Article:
Milk, Powdered (Instant Non-fat) - 6-15 months
    Milk, Powdered (Nonfat dry) - 3 years (in Mylar pouch)
    Milk, Powdered (Non-Instant) - 24-48 months
    Mixes, Biscuit - 5+ years (in #10 can with oxygen absorber)
    Mixes, Bread Mix, White - 5+ years (in #10 can with oxygen absorber)
    Mixes, Brownie (most) - 9 months
    Mixes, Brownie - 5+ years (in #10 can with oxygen absorber)
    Mixes, Cookie mixes - 12 months
    Mixes, Cornbread - 5+ years (in #10 can with oxygen absorber)
    Mixes, Muffin Mix (most) - 9 months
    Mixes, Muffin, Blueberry - 5+ years (in #10 can with oxygen absorber)
    Mixes, Muffin Mix, Krusteaze, any flavor except mix for bread machines - 24 months
    Mixes, Pancake Mix (most) - 6-9 months
    Mixes, Pancake, Buttermilk - 5+ years (in #10 can with oxygen absorber)
    Mixes, Pie Crust Mix - 8 months
    Mixes, Sweet Roll Mix - 5+ years (in #10 can with oxygen absorber)
    Molasses (opened) - 6 months
    Molasses (unopened) - 12-24 months
    Mushrooms, Freeze Dried, Tone - 24 months
    Mushrooms, Green Giant - 48 months
    Nuts (in the shell) – 24 months
    Nutmeats (in vacuum can) – 3 months
    Oils (unopened) - 18 months Store in cool place away from heat
    Oils (opened) - 6-8 months Store in cool place away from heat
    Oil (some) - indefinitely (in original container)
    Oil, Canola, Best Foods - 18-24 months 1-800-338-8831
    Oil, Corn, Mazola (Best Foods) – 18 months from pkg. Date1-800-338-8831
    Oil, Olive - 24 months
    Oil, Salad - 6-9 months
    Olives (canned, unopened) - 1-3 months
    Pasta - 24 months (indefinitely resealed in a food grade container w/oxygen absorber or vacuum sealed in a food grade bag)
    Pasta, American Beauty - 36 months (in original package)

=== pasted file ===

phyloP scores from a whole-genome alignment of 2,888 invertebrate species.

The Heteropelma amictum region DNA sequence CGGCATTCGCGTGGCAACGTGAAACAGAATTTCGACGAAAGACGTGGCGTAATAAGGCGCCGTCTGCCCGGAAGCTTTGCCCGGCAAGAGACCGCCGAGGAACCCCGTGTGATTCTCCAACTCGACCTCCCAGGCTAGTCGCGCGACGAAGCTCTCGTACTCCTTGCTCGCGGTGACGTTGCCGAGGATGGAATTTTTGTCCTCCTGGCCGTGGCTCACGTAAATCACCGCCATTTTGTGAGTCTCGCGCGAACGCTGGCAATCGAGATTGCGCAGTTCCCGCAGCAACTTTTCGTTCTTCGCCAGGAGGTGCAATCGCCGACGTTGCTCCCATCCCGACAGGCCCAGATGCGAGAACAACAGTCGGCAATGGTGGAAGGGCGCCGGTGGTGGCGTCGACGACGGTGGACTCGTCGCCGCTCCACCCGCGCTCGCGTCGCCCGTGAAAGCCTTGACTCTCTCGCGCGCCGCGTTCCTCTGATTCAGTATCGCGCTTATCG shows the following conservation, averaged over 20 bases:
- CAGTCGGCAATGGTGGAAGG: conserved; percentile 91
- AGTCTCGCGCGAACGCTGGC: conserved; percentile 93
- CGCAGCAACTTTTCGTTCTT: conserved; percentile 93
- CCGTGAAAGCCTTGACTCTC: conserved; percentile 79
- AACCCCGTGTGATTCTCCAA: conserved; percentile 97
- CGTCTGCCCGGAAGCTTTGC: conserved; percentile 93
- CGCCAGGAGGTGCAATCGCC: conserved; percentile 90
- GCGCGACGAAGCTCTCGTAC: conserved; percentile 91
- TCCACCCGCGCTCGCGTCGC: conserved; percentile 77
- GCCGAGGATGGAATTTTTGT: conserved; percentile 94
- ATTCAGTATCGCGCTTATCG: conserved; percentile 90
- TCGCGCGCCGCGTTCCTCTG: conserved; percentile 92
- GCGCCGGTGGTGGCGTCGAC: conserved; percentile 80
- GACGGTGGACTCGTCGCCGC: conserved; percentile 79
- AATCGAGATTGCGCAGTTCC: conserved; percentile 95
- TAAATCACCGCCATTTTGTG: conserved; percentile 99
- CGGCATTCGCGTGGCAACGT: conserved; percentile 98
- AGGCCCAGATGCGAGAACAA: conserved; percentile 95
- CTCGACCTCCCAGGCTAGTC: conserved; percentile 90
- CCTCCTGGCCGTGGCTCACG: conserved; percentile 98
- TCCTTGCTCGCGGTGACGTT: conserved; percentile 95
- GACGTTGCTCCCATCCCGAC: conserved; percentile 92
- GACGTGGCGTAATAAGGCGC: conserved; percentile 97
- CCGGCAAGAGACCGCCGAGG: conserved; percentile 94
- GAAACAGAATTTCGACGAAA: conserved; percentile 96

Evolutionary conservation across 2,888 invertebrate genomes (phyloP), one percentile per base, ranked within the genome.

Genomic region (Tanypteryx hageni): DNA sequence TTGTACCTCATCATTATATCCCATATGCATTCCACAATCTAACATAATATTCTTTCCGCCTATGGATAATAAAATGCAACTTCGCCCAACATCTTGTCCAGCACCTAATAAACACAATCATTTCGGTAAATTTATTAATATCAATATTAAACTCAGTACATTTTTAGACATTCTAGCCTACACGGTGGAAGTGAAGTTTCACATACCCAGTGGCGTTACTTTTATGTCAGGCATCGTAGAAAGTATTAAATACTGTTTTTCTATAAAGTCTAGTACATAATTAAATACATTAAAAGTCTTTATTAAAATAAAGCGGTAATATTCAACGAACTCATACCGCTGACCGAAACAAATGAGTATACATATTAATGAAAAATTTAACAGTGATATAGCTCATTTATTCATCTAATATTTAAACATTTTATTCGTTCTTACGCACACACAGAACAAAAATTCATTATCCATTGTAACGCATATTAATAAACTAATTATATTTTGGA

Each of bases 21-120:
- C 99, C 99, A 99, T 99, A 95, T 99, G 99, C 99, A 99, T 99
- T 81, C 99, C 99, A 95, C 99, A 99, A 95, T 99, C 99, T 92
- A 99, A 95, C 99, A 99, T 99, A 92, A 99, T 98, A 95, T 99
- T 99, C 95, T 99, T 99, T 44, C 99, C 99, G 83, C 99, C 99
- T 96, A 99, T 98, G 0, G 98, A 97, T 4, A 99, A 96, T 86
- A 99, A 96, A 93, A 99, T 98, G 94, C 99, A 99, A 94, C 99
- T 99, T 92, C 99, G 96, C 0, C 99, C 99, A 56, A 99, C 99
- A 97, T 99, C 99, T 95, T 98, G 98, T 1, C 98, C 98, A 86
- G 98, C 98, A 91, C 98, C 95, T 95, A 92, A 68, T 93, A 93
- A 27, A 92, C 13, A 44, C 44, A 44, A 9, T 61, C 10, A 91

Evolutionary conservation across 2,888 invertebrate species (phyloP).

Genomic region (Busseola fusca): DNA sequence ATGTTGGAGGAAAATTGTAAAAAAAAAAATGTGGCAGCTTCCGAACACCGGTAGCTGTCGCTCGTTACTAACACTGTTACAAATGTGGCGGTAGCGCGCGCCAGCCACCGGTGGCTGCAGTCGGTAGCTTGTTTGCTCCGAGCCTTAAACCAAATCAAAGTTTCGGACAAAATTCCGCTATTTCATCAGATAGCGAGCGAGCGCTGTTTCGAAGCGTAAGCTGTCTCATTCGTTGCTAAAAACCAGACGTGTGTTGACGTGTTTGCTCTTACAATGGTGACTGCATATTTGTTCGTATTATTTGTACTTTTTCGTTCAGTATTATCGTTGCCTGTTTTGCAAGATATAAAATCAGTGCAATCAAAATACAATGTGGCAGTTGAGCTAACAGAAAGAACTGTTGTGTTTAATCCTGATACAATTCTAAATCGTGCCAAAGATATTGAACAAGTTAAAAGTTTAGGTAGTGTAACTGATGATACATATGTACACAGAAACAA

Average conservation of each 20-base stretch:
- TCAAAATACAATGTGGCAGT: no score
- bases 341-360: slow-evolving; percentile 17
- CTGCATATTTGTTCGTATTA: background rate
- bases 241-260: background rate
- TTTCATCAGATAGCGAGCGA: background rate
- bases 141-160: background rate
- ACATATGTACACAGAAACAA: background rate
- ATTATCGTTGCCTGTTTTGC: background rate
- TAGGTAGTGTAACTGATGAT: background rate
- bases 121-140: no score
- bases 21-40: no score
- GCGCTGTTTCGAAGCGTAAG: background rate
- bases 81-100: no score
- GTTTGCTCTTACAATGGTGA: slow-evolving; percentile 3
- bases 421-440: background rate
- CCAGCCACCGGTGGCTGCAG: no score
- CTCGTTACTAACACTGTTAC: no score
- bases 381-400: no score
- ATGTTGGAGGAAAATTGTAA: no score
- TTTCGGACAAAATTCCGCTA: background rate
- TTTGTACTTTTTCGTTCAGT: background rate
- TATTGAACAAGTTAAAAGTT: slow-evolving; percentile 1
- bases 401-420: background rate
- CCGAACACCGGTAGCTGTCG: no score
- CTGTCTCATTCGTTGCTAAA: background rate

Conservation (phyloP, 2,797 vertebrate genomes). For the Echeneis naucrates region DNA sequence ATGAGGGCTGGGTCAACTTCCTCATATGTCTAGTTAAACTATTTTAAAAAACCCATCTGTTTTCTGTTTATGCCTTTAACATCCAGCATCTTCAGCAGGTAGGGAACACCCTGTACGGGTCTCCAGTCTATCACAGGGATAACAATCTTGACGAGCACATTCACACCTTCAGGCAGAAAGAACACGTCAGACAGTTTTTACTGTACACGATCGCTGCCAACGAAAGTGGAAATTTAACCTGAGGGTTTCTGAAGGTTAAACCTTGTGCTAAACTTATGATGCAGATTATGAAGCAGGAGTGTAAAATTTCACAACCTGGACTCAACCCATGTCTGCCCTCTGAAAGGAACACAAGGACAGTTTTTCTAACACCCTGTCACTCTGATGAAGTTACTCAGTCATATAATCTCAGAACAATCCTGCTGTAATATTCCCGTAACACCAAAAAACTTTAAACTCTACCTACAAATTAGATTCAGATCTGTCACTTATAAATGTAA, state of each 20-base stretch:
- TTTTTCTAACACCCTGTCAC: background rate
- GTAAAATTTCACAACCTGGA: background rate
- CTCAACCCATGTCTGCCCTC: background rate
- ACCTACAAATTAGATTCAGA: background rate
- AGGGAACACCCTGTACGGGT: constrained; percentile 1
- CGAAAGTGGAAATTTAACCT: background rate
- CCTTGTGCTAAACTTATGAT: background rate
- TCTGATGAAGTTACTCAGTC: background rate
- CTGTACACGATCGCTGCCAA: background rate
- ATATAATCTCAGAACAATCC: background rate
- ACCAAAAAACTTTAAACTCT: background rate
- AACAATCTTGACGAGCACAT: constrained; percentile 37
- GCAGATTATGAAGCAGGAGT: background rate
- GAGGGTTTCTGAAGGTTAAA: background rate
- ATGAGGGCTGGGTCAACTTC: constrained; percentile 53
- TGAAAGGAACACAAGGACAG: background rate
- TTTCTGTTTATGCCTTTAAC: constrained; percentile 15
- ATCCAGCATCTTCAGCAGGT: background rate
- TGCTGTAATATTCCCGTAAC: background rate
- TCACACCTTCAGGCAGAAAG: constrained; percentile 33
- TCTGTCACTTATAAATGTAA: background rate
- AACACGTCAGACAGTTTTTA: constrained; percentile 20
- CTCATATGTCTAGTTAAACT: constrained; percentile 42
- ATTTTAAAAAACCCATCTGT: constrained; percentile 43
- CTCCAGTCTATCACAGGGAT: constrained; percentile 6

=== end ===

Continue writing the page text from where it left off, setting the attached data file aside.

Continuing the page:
Pasta, Cup-O-Noodles - 24 months
    Pasta, Fusilli - 8+ years (in #10 can with oxygen absorber)
    Pasta, Macaroni - 8 years (in Mylar pouch)
    Pasta, Macaroni & Cheese - 12 months
    Pasta Mixes – 6 months
    Pasta, Noodles & Sauce, Chicken Flavor, Lipton - 24 months
    Pasta, Noodles, Fettuccine, Montalcino - 18 months+
    Pasta, Penne - 8+ years (in #10 can with oxygen absorber)
    Pasta & Sauce, Lipton - 12 months
    Pasta-Roni – Exp. Date
    Pasta Sauce - 24 months (unopened) (2 weeks opened, refrigerated)
    Pasta Sauce - Lipton 5 Brothers - 24 months
    Pasta Sauce (Ragu-Jar), Lipton - 24 months 1-800-328-7248
    Pasta, Shells - 8+ years (in #10 can with oxygen absorber)
    Pasta, Spaghetti - 8 years (in Mylar pouch)
    Pasta, Spaghetti - 10+ years vac packed
    Pasta, Spaghetti - 18-24 months
    Pasta, Spaghetti, Montalcino - 18 months+
    Peanut Butter (opened) - 2-3 months Refrigeration prolongs storage time
    Peanut Butter (unopened) - 6-24 months Refrigeration prolongs storage time
    Peanut Butter (Jif), Proctor & Gamble - 24 months 1-800-543-7276
    Peanut Butter, Jiffy - 24 months
    Peanut Butter, Skippy - 24 months
    Peanuts 24-36 months
    Peanuts, Planter's - 24-36 months 1-800-622-4726
    Pectin, Dry - 3 years
    Pectin, Liquid - 12-18 months
    Pectin, liquid (opened) - 1 month (Refrigerate)
    Pickles (canned, unopened) - 1-3 months
    Popcorn - 8+ years (in #10 can with oxygen absorber)
    Popcorn, both microwaveable and regular - 24 months
    Popcorn, whole kernels - 12-24 months
    Popcorn, Pops Rite - 24 months
    Potato chips (original container @ 70° F. basement) - 1 month
    Pudding Mixes – 12 months
    Pudding Mix, Chocolate or Vanilla - 5 years (in Mylar pouch)
    Ready Meals, Chicken and Dumplings, can - indefinitely in original container
    Ready Meals, Chicken & Dumplings, Sweet Sue - 24 months
    Ready Meals, Chicken & Noodles, Sweet Sue - 24 months